Gordon brought attitude, points for Lady Vols
Bridgette Gordon's act was pure gold for Tennessee women's basketball. Everything from her jewelry to her killer baseline jumper was luminous.
The only possible exception was her nasty competitive streak, which likely was perceived by the opposition as simply brassy.
Nora Lewis would've been inclined to think that way. After the former Louisiana Tech star fell for a Gordon fake and basket during a game in Ruston, La., in 1989, Gordon admonished her by saying, "Silly rabbit, tricks are for kids."
UT coach Pat Summitt used to wince at recalling that rebuke. Time has given her a greater appreciation for the spirit behind it, along with the source.
"She was as competitive as anyone that I'd coached to that point in time,'' Summitt said. "She was off the charts — in a good way."
Gordon is being inducted next Saturday into the Women's Basketball Hall of Fame as a member of the Class of 2007.
Fellow inductee Daedra Charles was a teammate of Gordon's at UT and can vouch for her competitiveness.
"She was as mean as a snake on that court,'' Charles said. "I'd rather be with her than against her."
Sounds about right to Gordon, who's working these days in scouting and player personnel for the WNBA.
"When I was on the basketball court,'' she said, "I was an animal."
Gordon brought more than a ferocious attitude to her game. The two-time All-American's 2,460 career points topped Tennessee's scoring chart until Chamique Holdsclaw passed her a decade later.
Likewise, Gordon didn't trash talk her way to a spot on the gold-medal winning 1988 U.S. Women's Olympic team. She earned it with an all-around game. Gordon still holds the Tennessee career record for steals with 338.
"She was ahead of her time with that mid-range jumper,'' Summitt said. "She was like a guy. She could stop on a dime and pull up and shoot over people."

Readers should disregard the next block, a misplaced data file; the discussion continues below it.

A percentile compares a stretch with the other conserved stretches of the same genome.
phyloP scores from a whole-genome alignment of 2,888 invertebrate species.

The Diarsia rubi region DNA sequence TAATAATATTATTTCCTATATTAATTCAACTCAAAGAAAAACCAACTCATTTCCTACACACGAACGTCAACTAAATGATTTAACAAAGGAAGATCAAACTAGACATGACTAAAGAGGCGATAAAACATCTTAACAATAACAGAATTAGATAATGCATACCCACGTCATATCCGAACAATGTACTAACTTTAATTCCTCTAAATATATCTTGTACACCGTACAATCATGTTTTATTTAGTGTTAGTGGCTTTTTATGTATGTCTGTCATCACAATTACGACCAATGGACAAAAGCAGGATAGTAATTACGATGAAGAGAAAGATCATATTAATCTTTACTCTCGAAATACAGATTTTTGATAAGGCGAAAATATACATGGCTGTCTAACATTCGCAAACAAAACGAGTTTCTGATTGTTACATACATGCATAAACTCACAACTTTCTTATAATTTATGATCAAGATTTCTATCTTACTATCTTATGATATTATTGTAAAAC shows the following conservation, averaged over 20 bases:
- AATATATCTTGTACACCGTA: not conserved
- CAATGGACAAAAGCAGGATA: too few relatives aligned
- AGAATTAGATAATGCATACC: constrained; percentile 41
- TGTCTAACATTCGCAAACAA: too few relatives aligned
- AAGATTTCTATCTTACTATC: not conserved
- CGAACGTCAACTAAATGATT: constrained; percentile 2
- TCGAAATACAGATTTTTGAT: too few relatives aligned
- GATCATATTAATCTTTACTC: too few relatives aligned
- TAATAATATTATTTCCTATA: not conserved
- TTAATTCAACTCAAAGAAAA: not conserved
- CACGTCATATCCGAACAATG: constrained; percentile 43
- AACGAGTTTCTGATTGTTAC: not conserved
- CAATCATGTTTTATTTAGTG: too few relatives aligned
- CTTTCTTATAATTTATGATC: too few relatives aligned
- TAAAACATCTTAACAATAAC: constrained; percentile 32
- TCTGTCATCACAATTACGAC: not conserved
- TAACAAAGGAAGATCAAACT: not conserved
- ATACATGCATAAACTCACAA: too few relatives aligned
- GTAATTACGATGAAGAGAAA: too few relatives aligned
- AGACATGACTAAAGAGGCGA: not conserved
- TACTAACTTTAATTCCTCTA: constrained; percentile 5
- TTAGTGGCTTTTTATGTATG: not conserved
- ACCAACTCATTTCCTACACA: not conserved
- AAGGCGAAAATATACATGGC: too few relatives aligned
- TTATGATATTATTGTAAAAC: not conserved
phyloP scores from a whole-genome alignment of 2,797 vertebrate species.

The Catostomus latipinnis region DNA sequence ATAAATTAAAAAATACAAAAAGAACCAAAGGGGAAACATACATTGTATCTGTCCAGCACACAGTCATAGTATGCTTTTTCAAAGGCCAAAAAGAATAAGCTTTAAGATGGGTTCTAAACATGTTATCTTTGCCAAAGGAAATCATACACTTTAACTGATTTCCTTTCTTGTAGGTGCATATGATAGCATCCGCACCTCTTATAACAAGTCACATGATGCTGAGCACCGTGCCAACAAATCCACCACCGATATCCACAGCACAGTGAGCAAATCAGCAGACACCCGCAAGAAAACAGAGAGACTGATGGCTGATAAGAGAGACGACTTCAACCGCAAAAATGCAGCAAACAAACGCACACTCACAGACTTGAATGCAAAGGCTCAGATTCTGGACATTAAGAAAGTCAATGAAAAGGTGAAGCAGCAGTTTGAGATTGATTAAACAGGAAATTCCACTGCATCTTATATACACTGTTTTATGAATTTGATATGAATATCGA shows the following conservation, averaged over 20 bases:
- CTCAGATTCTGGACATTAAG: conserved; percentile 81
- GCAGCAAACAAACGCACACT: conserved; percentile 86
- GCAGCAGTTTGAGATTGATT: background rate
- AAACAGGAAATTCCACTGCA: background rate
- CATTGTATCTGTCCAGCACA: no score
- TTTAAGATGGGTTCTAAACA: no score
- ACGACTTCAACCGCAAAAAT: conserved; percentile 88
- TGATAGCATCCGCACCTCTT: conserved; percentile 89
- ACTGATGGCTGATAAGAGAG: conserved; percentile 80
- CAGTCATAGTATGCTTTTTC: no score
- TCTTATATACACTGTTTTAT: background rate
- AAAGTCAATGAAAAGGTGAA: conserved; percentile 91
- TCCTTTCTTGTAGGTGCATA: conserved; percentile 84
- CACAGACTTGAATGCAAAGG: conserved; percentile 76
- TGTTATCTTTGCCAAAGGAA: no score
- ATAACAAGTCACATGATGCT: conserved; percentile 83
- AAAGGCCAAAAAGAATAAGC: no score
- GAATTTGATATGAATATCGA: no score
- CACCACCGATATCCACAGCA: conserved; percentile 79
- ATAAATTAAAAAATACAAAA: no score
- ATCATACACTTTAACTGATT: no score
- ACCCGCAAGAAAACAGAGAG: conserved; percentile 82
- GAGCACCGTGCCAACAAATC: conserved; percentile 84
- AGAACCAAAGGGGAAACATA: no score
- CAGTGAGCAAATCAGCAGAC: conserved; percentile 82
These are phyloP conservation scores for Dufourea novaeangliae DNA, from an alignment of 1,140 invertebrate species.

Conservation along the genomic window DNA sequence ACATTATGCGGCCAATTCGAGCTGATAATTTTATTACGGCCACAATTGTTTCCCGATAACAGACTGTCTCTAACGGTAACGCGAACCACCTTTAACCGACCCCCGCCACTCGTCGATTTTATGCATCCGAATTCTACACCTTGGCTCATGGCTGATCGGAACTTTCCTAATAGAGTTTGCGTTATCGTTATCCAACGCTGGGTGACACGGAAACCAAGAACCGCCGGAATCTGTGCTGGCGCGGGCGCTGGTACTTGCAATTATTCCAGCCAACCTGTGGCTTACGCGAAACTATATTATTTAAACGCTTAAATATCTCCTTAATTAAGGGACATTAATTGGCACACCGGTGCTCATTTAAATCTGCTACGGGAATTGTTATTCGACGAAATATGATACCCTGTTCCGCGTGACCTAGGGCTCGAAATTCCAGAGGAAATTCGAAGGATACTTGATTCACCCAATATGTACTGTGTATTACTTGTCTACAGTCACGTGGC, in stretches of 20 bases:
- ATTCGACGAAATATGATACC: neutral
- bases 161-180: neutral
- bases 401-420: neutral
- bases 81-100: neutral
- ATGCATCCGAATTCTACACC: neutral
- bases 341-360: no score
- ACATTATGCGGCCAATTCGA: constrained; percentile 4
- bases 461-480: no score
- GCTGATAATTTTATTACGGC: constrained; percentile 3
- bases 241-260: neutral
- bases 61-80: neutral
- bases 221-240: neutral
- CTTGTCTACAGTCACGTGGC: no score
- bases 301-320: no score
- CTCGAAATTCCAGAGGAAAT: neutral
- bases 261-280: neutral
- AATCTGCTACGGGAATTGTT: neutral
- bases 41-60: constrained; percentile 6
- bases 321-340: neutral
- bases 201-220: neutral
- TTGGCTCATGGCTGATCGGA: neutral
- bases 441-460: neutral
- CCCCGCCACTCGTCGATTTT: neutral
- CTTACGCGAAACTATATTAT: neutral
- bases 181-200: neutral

The arch of her career spanned two national championships (1987, '89) — the first two banners for the Lady Vols. Gordon's blend of talent and moxy was instrumental in the program's breakthrough.
In turn, UT's achievements helped the Lady Vols recruit players of comparable talent and background.
Interestingly, Gordon said other schools attempted to dissuade her from going to Tennessee by saying, "You don't want to go there, Pat is prejudiced."
A more relevant concern for Gordon, who grew up in Deland, Fla., and admitted to being spoiled and head strong, was adapting to Summitt's demanding ways. The give-and-take created some memorable moments. In retrospect, one of the funniest and most useful came at the semester break of Gordon's freshman season, when her grades were held because she had failed to pay a library fine.
The rush to judgment was that Gordon had shot an airball in the classroom. The team was playing in Hawaii and Gordon remembered Summitt telling her, "I'm going to send you on a raft with a slow leak all the way back to DeLand."
Gordon laughs out loud at the memory but the actual occurrence had her plotting a real departure. The ensuing conversations calmed the waters. The misunderstanding was useful for both player and coach to begin understanding each other.
Another misunderstanding played out in useful fashion at the other end of Gordon's Tennessee career. Summitt recalled chewing out her star player during a timeout late in the 1989 national championship game against Auburn, Gordon's last game with the Lady Vols.
Summitt didn't realize that Gordon was preoccupied with her front teeth, which had been loosened by a collision with two Auburn players.
"All I could think was I hope I haven't lost my front teeth and look like (former boxer) Leon Spinks,'' Gordon said.
"I was mad. Pat wasn't even concerned about me possibly losing my teeth. I was so mad at her I took it out on (Auburn)."
A root canal the following day preserved Gordon's smile, but only after her three jumpers first saved Tennessee.
Said Summitt: "That's being a great competitor."